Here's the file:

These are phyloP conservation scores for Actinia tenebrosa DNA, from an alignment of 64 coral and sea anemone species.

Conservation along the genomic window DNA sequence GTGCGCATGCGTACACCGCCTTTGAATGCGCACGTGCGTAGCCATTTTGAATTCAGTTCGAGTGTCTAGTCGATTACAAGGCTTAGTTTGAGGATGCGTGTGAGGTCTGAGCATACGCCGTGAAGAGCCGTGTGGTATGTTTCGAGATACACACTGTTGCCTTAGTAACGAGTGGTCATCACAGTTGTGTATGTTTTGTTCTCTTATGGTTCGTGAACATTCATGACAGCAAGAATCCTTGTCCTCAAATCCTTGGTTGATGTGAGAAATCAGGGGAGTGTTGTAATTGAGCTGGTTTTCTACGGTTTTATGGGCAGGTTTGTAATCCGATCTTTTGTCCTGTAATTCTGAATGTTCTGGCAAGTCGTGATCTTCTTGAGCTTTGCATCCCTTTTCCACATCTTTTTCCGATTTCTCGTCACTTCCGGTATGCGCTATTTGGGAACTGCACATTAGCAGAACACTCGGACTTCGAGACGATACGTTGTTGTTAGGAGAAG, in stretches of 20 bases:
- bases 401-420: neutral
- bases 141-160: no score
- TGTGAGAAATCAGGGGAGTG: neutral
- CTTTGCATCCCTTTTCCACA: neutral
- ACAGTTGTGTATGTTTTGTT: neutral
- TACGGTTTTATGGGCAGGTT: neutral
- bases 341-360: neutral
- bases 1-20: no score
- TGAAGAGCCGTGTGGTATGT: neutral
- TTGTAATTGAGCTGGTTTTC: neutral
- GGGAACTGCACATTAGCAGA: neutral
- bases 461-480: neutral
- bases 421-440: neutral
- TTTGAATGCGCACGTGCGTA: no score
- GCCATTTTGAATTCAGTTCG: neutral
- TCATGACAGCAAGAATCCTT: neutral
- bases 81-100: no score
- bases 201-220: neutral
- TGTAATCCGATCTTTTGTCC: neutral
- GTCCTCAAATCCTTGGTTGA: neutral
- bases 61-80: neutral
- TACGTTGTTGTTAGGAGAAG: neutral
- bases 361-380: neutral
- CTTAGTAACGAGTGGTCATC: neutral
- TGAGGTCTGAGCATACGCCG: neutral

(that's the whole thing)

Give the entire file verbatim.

These are phyloP conservation scores for Actinia tenebrosa DNA, from an alignment of 64 coral and sea anemone species.

Conservation along the genomic window DNA sequence GTGCGCATGCGTACACCGCCTTTGAATGCGCACGTGCGTAGCCATTTTGAATTCAGTTCGAGTGTCTAGTCGATTACAAGGCTTAGTTTGAGGATGCGTGTGAGGTCTGAGCATACGCCGTGAAGAGCCGTGTGGTATGTTTCGAGATACACACTGTTGCCTTAGTAACGAGTGGTCATCACAGTTGTGTATGTTTTGTTCTCTTATGGTTCGTGAACATTCATGACAGCAAGAATCCTTGTCCTCAAATCCTTGGTTGATGTGAGAAATCAGGGGAGTGTTGTAATTGAGCTGGTTTTCTACGGTTTTATGGGCAGGTTTGTAATCCGATCTTTTGTCCTGTAATTCTGAATGTTCTGGCAAGTCGTGATCTTCTTGAGCTTTGCATCCCTTTTCCACATCTTTTTCCGATTTCTCGTCACTTCCGGTATGCGCTATTTGGGAACTGCACATTAGCAGAACACTCGGACTTCGAGACGATACGTTGTTGTTAGGAGAAG, in stretches of 20 bases:
- bases 401-420: neutral
- bases 141-160: no score
- TGTGAGAAATCAGGGGAGTG: neutral
- CTTTGCATCCCTTTTCCACA: neutral
- ACAGTTGTGTATGTTTTGTT: neutral
- TACGGTTTTATGGGCAGGTT: neutral
- bases 341-360: neutral
- bases 1-20: no score
- TGAAGAGCCGTGTGGTATGT: neutral
- TTGTAATTGAGCTGGTTTTC: neutral
- GGGAACTGCACATTAGCAGA: neutral
- bases 461-480: neutral
- bases 421-440: neutral
- TTTGAATGCGCACGTGCGTA: no score
- GCCATTTTGAATTCAGTTCG: neutral
- TCATGACAGCAAGAATCCTT: neutral
- bases 81-100: no score
- bases 201-220: neutral
- TGTAATCCGATCTTTTGTCC: neutral
- GTCCTCAAATCCTTGGTTGA: neutral
- bases 61-80: neutral
- TACGTTGTTGTTAGGAGAAG: neutral
- bases 361-380: neutral
- CTTAGTAACGAGTGGTCATC: neutral
- TGAGGTCTGAGCATACGCCG: neutral